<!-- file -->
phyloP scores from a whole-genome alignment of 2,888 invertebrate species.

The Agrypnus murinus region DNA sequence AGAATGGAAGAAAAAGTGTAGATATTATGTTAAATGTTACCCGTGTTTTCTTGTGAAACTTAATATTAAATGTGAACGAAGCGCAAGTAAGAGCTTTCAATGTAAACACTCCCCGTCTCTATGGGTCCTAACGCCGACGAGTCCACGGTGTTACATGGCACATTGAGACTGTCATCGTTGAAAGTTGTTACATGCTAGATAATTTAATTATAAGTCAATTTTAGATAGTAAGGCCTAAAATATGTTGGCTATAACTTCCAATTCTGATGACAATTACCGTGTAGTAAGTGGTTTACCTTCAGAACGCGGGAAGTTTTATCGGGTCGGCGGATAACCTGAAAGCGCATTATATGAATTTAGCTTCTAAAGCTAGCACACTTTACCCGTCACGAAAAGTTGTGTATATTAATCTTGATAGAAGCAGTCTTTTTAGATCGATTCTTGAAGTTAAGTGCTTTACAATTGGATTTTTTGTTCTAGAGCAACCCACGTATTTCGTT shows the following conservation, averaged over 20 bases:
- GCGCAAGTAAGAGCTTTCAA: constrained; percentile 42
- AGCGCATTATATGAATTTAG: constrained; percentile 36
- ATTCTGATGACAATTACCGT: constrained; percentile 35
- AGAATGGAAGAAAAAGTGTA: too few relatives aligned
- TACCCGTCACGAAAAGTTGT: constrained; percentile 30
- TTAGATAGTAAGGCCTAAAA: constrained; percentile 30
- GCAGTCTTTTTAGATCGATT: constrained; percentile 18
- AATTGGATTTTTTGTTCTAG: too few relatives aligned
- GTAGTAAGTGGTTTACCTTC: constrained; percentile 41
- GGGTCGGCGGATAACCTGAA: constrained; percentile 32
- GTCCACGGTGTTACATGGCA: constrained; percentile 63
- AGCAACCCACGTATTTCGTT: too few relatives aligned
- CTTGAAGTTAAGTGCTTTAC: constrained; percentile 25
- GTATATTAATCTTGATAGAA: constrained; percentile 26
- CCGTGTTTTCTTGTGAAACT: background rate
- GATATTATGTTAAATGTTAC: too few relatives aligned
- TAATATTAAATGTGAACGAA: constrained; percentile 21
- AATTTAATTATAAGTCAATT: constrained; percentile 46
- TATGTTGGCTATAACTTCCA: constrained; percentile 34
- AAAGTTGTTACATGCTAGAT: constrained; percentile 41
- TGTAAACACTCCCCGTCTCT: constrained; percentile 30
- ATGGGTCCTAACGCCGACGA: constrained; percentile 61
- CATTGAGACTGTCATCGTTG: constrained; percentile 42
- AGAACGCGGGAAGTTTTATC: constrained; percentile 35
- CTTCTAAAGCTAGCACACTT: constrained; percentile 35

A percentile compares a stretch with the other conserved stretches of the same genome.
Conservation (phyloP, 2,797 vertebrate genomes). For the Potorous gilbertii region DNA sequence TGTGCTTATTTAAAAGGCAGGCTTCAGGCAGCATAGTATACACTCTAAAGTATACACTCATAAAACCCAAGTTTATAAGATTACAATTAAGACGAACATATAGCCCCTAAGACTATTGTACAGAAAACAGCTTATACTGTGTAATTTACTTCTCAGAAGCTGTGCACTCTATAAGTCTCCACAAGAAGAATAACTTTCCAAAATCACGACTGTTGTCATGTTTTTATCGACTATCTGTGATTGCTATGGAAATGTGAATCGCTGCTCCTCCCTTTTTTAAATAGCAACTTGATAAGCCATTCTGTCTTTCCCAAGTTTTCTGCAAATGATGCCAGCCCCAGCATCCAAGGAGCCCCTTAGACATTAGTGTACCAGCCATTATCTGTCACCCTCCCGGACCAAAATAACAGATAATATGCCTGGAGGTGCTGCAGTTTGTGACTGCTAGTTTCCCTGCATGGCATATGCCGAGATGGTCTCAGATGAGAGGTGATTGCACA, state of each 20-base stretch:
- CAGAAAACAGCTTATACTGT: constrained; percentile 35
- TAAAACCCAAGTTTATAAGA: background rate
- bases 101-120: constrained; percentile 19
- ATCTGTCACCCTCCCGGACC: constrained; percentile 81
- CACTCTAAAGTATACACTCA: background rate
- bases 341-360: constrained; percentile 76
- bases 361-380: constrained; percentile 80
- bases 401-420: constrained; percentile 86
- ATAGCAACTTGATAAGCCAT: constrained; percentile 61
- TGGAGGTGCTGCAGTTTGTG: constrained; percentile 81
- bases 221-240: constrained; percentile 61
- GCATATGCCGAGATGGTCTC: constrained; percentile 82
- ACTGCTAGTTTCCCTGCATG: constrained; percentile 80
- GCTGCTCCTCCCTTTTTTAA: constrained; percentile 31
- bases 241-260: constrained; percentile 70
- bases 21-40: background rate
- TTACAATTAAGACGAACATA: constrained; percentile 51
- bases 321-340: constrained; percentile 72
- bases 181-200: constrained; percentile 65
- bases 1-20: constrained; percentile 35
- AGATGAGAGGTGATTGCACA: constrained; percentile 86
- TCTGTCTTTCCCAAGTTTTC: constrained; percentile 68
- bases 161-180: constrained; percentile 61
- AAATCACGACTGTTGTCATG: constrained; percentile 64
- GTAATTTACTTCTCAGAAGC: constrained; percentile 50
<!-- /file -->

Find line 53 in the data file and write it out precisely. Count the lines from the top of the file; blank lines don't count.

- AAATCACGACTGTTGTCATG: constrained; percentile 64